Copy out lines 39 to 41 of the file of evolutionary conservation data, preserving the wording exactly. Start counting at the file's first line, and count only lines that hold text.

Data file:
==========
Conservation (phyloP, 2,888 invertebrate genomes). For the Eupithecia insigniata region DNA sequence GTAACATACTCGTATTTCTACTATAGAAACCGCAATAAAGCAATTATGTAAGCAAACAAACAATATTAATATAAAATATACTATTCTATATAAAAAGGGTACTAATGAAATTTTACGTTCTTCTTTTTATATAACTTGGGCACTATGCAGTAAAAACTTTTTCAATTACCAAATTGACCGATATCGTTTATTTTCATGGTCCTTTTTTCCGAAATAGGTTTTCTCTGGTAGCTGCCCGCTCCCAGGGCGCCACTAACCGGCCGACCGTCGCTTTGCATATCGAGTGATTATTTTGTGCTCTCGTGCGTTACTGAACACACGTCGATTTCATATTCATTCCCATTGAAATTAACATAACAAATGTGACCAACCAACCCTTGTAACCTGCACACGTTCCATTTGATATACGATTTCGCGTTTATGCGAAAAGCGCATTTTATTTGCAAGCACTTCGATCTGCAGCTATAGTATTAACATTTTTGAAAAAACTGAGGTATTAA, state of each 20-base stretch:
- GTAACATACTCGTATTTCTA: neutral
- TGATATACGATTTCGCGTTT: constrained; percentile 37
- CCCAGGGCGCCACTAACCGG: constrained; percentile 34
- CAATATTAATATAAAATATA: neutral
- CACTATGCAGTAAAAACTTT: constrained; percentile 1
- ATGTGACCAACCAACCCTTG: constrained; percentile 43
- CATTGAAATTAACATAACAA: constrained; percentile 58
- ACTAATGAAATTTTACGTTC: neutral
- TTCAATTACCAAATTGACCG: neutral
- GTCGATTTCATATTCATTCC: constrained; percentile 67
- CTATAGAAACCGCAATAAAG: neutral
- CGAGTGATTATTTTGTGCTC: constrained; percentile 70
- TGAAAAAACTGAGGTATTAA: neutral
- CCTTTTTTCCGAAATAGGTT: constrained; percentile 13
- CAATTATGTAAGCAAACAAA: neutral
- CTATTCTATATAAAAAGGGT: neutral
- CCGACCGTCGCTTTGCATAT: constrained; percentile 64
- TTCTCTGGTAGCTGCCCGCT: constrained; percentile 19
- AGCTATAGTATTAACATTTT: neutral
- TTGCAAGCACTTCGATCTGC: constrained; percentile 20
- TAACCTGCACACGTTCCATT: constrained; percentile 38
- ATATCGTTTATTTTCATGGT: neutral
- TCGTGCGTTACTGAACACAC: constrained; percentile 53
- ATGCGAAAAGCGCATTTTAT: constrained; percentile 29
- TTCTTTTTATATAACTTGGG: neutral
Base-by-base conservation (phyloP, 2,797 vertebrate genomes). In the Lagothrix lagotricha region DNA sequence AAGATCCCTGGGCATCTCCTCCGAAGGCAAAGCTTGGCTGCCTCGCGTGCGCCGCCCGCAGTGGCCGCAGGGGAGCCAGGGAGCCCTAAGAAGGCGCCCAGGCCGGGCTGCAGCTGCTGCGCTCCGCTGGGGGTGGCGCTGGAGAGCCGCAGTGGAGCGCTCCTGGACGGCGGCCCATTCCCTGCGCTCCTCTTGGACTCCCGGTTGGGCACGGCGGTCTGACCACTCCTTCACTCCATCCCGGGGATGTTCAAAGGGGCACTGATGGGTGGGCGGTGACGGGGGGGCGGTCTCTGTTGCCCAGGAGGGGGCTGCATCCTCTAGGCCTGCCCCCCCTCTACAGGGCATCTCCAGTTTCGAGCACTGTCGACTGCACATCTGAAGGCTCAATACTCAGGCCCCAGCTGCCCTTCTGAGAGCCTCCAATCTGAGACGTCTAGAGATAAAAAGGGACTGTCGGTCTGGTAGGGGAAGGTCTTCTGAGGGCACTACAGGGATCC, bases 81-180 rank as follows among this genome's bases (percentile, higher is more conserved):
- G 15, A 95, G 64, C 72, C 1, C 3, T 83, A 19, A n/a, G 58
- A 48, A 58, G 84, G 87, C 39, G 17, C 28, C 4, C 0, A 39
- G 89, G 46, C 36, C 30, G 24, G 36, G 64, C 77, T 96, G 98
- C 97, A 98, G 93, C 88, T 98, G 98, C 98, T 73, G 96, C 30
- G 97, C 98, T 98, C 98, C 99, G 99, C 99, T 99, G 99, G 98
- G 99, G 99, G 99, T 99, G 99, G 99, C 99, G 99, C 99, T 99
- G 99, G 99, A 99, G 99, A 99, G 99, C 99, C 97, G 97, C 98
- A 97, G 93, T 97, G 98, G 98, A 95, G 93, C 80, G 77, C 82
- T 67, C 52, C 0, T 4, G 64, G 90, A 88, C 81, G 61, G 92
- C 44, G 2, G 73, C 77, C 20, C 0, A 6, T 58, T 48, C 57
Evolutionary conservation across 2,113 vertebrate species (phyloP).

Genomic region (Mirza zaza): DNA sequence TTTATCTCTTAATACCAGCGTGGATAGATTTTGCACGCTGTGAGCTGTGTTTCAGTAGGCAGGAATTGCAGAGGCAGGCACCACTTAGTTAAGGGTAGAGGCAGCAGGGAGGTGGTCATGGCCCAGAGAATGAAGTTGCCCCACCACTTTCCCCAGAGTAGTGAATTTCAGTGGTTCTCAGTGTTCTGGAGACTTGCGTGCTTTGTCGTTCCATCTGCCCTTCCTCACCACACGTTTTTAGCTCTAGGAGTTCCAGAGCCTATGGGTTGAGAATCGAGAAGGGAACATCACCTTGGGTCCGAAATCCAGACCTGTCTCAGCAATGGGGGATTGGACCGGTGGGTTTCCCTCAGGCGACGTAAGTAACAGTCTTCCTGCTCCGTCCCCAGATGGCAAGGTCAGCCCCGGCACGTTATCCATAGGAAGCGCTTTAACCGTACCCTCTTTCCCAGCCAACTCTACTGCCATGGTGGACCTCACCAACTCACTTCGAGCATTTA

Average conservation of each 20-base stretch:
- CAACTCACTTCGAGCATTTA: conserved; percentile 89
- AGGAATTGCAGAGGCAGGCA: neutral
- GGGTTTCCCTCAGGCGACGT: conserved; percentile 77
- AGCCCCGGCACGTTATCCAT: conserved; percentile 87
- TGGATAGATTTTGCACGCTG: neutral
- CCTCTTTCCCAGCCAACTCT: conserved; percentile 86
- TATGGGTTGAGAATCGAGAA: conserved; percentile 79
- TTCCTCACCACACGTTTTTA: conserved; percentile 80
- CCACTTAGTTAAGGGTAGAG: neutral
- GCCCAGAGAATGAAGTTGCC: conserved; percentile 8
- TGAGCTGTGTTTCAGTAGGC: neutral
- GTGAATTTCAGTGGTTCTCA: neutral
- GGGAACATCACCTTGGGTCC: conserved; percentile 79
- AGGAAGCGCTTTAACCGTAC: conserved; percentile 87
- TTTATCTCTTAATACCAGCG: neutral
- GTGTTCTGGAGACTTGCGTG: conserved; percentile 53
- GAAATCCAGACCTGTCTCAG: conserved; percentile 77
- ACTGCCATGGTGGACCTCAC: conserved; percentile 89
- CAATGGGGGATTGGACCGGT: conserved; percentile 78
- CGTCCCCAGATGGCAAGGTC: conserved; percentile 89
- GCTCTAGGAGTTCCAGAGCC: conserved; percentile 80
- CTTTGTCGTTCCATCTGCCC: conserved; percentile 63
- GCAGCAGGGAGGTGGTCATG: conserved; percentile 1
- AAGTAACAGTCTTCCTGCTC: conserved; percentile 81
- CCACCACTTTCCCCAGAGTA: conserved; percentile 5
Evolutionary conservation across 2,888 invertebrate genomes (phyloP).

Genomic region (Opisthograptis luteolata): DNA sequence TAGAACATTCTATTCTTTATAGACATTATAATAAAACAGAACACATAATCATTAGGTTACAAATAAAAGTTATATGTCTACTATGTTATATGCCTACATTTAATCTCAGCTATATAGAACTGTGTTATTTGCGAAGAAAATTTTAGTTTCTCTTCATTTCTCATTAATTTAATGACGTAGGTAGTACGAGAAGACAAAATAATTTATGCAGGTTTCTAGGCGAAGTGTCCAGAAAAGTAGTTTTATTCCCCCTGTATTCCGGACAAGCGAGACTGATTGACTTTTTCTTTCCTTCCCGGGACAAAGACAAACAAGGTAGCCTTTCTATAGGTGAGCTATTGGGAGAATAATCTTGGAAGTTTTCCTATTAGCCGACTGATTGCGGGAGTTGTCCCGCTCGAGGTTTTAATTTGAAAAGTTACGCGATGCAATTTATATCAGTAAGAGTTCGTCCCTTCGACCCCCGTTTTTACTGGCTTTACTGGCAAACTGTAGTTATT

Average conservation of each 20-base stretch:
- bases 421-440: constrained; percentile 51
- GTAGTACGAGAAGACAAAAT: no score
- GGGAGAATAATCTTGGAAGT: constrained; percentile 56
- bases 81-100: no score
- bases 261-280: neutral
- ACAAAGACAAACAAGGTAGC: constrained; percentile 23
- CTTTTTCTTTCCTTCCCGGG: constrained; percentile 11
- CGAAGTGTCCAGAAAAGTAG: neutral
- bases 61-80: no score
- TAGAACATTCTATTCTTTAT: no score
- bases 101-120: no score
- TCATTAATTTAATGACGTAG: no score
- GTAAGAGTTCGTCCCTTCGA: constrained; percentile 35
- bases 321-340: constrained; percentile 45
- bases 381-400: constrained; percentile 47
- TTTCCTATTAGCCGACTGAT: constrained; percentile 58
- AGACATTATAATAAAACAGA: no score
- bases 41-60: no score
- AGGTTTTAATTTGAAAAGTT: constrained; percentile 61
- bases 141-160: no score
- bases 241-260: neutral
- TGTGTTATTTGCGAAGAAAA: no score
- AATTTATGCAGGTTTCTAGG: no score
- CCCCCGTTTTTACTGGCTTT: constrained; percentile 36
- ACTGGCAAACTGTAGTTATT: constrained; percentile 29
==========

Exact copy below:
Genomic region (Mirza zaza): DNA sequence TTTATCTCTTAATACCAGCGTGGATAGATTTTGCACGCTGTGAGCTGTGTTTCAGTAGGCAGGAATTGCAGAGGCAGGCACCACTTAGTTAAGGGTAGAGGCAGCAGGGAGGTGGTCATGGCCCAGAGAATGAAGTTGCCCCACCACTTTCCCCAGAGTAGTGAATTTCAGTGGTTCTCAGTGTTCTGGAGACTTGCGTGCTTTGTCGTTCCATCTGCCCTTCCTCACCACACGTTTTTAGCTCTAGGAGTTCCAGAGCCTATGGGTTGAGAATCGAGAAGGGAACATCACCTTGGGTCCGAAATCCAGACCTGTCTCAGCAATGGGGGATTGGACCGGTGGGTTTCCCTCAGGCGACGTAAGTAACAGTCTTCCTGCTCCGTCCCCAGATGGCAAGGTCAGCCCCGGCACGTTATCCATAGGAAGCGCTTTAACCGTACCCTCTTTCCCAGCCAACTCTACTGCCATGGTGGACCTCACCAACTCACTTCGAGCATTTA

Average conservation of each 20-base stretch:
- CAACTCACTTCGAGCATTTA: conserved; percentile 89